“There is an essential humility that makes us willing to be served. Christians should have learned at the time of their salvation that they can do nothing to save themselves but are totally dependent on God. Throughout life a desire for self-sufficiency can impair spiritual growth. At the end of life, it is good to be less self-sufficient and trust God more fully.”

John Dunlop

4. The balance between freedom and dependence

As human beings we are created for freedom as well as dependence. So we should always aim to exercise our own God-given freedom, to choose to live in godly ways, to choose wisely. And as carers we should aim to protect, encourage and facilitate the freedom of those we care for, those who are dependent on us. We aim to respect their right to choose as far as it is possible. But as we enter into the final lap of our race, we are called gradually and voluntarily to give up our freedom to others; to ‘let go’ progressively and graciously rather than to have our freedom ripped away from us against our will. Easier said than done…..!! 

“Many of the losses associated with ageing are inevitable and often forced upon us, but some things we can choose to give up voluntarily. When we can see the losses coming, I have observed that it is much better to recognize them, plan for them, and make changes somewhat gradually and proactively rather than waiting for a crisis to force a drastic change”. 

John Dunlop

5. Contentment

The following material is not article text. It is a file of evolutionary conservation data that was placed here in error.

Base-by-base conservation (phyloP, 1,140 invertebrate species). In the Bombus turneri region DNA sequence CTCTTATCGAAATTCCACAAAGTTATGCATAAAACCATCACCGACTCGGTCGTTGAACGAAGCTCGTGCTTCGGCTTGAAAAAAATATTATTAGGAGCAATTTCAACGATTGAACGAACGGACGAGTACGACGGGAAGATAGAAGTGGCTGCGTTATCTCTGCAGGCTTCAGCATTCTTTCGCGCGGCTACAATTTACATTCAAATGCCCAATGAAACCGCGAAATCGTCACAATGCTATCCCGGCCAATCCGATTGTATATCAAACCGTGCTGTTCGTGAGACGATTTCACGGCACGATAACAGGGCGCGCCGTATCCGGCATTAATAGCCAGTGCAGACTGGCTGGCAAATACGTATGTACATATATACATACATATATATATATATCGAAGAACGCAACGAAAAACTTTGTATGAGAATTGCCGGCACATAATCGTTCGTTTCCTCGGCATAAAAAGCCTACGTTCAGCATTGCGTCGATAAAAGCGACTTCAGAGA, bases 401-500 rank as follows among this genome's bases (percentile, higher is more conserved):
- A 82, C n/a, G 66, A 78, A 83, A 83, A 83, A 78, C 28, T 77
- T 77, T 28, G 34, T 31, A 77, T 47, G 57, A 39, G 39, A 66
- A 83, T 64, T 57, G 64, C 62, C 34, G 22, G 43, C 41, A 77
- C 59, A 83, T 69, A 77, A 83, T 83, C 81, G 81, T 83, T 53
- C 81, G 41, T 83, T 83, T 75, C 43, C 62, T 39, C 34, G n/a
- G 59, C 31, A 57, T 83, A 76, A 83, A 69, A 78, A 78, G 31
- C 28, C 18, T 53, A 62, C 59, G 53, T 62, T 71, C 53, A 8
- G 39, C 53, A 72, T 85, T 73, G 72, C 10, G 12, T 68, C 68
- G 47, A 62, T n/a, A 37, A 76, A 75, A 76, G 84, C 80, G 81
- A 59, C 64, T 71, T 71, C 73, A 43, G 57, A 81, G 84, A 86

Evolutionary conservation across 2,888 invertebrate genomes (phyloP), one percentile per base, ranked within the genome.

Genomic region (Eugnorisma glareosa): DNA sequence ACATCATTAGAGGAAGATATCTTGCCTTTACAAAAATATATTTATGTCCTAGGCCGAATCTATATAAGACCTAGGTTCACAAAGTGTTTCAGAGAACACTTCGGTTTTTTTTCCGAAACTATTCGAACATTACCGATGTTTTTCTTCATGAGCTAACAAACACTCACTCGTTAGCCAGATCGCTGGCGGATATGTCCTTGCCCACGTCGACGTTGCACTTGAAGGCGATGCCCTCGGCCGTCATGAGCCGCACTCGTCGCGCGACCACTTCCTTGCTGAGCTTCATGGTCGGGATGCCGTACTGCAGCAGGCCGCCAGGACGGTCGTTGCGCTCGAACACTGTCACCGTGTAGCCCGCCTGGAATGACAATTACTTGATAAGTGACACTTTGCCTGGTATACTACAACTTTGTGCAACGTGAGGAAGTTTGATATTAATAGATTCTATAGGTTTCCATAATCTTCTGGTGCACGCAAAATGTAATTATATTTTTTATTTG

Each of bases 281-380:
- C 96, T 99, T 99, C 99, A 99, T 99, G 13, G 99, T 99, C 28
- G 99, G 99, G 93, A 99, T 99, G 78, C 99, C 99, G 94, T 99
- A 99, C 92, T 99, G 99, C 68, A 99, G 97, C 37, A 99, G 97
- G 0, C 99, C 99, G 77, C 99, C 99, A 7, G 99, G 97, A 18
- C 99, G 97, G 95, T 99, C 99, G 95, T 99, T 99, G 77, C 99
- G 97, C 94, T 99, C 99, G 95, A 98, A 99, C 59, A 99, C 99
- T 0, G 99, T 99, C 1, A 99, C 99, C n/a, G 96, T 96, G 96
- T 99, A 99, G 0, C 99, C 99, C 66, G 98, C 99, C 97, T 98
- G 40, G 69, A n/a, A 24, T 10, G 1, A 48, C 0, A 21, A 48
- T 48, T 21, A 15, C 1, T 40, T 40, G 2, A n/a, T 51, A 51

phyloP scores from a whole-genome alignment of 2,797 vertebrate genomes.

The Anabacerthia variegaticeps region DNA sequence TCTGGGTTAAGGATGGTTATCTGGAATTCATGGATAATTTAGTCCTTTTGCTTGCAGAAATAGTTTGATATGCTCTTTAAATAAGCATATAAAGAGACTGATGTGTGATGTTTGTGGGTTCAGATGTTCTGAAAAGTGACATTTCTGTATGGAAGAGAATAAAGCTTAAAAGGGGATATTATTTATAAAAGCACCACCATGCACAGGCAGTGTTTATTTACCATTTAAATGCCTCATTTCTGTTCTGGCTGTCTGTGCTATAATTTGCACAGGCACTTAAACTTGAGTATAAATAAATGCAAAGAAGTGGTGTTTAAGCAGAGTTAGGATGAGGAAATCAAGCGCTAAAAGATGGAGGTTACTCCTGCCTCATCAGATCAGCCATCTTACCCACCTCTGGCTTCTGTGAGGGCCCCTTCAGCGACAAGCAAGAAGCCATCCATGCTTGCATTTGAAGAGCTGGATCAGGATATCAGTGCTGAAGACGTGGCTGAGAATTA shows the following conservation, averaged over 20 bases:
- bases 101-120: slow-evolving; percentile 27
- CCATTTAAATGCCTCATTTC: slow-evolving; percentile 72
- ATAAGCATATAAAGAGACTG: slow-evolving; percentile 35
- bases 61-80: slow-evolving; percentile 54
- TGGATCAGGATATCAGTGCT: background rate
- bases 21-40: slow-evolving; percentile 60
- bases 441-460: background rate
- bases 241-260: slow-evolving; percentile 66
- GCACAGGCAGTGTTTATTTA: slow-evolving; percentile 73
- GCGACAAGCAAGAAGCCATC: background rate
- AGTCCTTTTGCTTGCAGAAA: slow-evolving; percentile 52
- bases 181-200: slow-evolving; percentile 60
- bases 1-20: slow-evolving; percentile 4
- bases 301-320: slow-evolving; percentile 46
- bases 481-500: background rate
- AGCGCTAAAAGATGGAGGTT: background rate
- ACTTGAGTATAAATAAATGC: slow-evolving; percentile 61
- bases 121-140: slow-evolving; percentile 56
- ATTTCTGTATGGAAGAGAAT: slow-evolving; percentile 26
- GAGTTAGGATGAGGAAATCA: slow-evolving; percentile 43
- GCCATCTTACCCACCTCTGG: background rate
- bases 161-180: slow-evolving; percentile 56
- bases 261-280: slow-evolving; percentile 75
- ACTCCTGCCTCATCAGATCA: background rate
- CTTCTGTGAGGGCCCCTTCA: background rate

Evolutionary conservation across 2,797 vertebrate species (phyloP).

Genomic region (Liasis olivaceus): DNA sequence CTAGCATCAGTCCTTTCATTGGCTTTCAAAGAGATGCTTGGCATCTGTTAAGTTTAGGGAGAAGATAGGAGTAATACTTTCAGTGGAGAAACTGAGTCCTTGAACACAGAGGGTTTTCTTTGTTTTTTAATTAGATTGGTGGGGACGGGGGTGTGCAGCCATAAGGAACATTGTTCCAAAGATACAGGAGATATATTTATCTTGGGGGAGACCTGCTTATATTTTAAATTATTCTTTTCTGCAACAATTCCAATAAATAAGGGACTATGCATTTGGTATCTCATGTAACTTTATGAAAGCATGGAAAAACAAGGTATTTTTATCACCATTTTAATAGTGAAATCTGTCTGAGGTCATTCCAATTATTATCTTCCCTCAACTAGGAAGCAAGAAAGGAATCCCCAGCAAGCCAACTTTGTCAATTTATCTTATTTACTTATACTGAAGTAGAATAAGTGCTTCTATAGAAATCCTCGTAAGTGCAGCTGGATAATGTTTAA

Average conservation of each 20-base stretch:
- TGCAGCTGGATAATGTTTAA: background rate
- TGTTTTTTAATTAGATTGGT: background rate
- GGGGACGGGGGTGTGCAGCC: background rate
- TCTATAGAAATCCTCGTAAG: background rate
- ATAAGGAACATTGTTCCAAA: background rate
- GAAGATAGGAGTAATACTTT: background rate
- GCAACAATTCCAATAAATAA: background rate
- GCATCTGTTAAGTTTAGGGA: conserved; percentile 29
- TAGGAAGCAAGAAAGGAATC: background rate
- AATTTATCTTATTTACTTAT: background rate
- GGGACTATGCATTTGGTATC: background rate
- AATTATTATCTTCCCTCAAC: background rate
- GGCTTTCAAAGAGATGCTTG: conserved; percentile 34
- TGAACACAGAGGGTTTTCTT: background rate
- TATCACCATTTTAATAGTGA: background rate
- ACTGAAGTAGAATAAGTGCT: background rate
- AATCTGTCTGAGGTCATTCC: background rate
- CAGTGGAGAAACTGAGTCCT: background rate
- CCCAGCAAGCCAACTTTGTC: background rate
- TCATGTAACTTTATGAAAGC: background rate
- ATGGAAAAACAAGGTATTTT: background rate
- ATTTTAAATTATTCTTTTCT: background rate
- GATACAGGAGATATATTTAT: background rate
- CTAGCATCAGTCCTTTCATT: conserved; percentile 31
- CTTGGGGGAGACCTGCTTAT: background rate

“Godliness with contentment is great gain. For we brought nothing into the world, and we can take nothing out of it.” 1 Timothy 6:6 

“I have learned in whatever situation I am to be content.” Philippians 4:11

“I would not say that I am happy, but I am learning to be content…” John Stott in his final months.

What are old people for? Here are some of the activities of the previous list which we can continue despite physical dependence:

  • Prayerfulness, especially for the younger generations 
  • Expressing gratitude and thankfulness – especially for the smaller and frequently ignored blessings of creation, family and human friendship
  • Providing positive models of ‘letting go’ graciously
  • Hopefulness – constantly pointing to the resurrection and new creation
  • Leaving behind a legacy of wisdom and a testimony to God’s character and faithfulness over a long life.

Some resources

The Final Lap: Navigating the transitions of later life. John Wyatt, 10ofthose

Matters of Life and Death: Human Dilemmas in the Light of the Christian Faith (2nd edition). John Wyatt, IVP

Finishing well: A God’s eye view of ageing. Ian Knox, SPCK

The Gift of Years: Growing old gracefully. Joan Chittister, Bluebridge

Hope in the face of suffering. Jeremy Marshall, 10Publishing

‘I Want to Burden My Loved Ones’, Gilbert Meilaender First Things, March 2010

Faith in Later Life: resource hub.